If, like me, you’ve never been to Val di Sole before, it is nigh on impossible to imagine the track’s full ferocity. The esteemed venue has been a rider favourite since hosting the World Championship in 2008, and it isn’t hard to see why. This is true downhill, from a rough start through wide-open turns (new for 2015), through its plunge into the infinity boulders in the sun-dappled woods and into the near-vertical closing minute-or-so there really is no let up. Just when you’d want things to ease up they just keep coming at you. There are few tracks that create quite so much apprehension just as a spectator, but watching from the sidelines here has you teetering on the edge of your seat at all times.
There is no World Cup track like it. The fresh metres from the start resemble other courses, but once it dives into the woods the punishment that VDS doles out is non-stop. With incessant boulders, ruts, roots, compressions, crests, chutes and holes this one packs more punches than any other, its constant abuse culminating in the steepest sections, which freefall into the open finish area.
It’s no wonder riders are nervous before each and every run here (even if some won’t admit it). The constant onslaught of boulders takes every ounce of concentration, and if that falters for one brief moment riders are spat off line and into a carnage of holes, rocks and dense trees. We saw Junior N.2 Andrew Crimmins compress and wander off track flat out into a three-metre huck to rocky riverbed in practice, the Kona rider beyond fortunate not to injure himself in the process. Great judgement of speed is vital here – too fast and leave braking to the wrong moment and riders can soon be in a world of hurt.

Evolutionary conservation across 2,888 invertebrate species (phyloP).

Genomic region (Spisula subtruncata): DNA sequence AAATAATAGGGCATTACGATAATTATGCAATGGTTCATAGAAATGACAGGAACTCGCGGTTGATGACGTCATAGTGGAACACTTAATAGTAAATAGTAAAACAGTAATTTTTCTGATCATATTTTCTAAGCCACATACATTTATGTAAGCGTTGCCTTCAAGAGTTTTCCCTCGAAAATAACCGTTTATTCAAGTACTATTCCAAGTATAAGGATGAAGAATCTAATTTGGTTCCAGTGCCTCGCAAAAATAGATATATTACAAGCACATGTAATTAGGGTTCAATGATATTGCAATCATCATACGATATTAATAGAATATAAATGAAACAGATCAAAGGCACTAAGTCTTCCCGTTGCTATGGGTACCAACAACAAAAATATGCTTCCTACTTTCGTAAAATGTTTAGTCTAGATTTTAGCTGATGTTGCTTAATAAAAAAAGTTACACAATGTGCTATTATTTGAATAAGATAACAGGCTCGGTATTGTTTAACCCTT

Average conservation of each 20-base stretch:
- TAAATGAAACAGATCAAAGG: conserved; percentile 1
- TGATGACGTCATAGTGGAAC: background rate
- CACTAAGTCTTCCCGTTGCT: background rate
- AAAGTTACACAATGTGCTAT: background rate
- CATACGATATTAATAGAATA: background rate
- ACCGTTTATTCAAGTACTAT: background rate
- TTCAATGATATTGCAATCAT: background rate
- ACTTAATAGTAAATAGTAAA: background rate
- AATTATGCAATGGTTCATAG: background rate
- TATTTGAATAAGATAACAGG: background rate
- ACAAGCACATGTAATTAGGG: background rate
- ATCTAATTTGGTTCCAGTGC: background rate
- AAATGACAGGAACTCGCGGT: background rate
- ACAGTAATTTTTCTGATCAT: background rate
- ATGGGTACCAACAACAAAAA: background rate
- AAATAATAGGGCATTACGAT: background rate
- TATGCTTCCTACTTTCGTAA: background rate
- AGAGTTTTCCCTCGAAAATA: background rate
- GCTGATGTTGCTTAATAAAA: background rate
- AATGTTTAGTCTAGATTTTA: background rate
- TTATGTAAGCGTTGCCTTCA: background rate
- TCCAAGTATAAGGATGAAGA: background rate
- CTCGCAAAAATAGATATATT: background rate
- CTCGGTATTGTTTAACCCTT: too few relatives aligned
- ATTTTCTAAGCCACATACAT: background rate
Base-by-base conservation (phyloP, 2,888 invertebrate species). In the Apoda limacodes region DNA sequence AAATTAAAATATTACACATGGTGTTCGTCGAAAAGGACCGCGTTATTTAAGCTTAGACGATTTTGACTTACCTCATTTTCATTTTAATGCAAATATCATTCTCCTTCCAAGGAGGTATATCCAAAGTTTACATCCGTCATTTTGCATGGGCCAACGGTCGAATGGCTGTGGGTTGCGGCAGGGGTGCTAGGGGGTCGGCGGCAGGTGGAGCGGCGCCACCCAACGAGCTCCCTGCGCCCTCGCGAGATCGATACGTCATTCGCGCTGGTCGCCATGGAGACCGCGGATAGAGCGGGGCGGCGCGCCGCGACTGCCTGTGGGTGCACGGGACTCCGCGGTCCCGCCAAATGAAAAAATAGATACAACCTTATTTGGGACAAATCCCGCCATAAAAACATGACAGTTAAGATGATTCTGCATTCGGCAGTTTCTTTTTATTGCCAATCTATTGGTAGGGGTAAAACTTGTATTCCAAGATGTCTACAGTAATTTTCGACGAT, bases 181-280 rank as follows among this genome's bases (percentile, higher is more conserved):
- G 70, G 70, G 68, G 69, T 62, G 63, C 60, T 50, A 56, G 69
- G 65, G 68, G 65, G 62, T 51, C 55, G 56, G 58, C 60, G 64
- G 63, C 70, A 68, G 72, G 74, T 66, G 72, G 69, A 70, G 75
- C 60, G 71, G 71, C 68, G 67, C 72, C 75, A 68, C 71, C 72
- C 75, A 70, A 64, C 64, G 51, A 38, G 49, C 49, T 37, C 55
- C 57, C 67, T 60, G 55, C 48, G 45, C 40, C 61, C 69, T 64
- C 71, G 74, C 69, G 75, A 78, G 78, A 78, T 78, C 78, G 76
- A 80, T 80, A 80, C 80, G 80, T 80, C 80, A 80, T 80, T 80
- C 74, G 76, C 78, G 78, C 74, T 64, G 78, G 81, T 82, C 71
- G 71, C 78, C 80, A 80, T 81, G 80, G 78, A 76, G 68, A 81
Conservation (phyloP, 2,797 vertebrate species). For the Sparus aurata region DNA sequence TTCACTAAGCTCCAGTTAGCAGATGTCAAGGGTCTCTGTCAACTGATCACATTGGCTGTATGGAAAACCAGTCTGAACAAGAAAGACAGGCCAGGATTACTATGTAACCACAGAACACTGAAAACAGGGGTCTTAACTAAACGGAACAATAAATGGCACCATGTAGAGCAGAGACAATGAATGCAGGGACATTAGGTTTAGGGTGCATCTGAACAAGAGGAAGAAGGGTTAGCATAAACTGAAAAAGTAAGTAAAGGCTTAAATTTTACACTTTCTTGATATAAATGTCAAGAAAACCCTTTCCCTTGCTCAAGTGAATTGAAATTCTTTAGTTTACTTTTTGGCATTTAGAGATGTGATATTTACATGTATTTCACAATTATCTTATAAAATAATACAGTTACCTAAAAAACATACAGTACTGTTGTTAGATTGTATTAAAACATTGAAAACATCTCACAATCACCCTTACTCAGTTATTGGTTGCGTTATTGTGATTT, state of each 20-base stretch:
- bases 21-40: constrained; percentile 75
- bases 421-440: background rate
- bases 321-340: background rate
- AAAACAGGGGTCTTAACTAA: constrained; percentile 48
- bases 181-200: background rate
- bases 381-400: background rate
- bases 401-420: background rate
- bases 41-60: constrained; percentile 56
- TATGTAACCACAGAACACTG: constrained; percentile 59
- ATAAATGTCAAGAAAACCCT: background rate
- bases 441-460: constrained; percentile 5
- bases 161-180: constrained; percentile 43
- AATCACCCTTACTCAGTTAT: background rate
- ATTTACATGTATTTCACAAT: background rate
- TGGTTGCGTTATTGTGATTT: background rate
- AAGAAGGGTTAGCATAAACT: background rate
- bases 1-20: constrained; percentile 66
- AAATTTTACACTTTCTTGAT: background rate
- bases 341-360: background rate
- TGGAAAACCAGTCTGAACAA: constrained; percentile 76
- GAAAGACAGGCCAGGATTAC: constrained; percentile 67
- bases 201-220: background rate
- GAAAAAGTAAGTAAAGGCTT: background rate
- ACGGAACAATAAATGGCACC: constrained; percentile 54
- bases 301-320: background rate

Val di Sole lures riders into riding faster and faster, the worst of it coming after the halfway point when arms are already fatigued and focus tested to the limit. As things get steeper they also straighten out, and as practice proved this year if you are a few centimetres off the good line in places you will be bucked off and thrown into a pit of sharp rocks…
Who looked fast? Of course, all the riders you’d imagine. Gee Atherton confirmed his visual speed with a first place in timed runs, Laurie Greenland was hitting as many laps as possible and the 2015 Junior World Cup Champ also put in the fastest run of his category, and completely unsurprisingly after a straight run of five wins, Rachel Atherton looked characteristically strong, poised and fast and put in the quickest lap.
But there is a championship at stake here, and the two men at the front of the standings – Greg Minnaar and Aaron Gwin – were leaving no stone unturned in their preparations, the former looking relaxed and ready to strike, the latter focused on his line and putting in some seriously fast sections.
Troy Brosnan in stealthy kit was perhaps the standout rider, hitting full-throttle runs and well-and-truly stating his intention of winning a World Cup before the season is out. Loic Bruni riding past is a whole different spectacle – he’s so fast, so clean and so silent in his riding that there is always a stir as he throttles by. He is hanging in there in the top three, and a big result here could boost him back up to the number two ranking he had before flatting in Windham at the last round.
It’s all to play for in the Elite Men, and with 50 points up for grabs in Friday qualifying there will be a battle to eek the most out of this final dash to the line for 2015.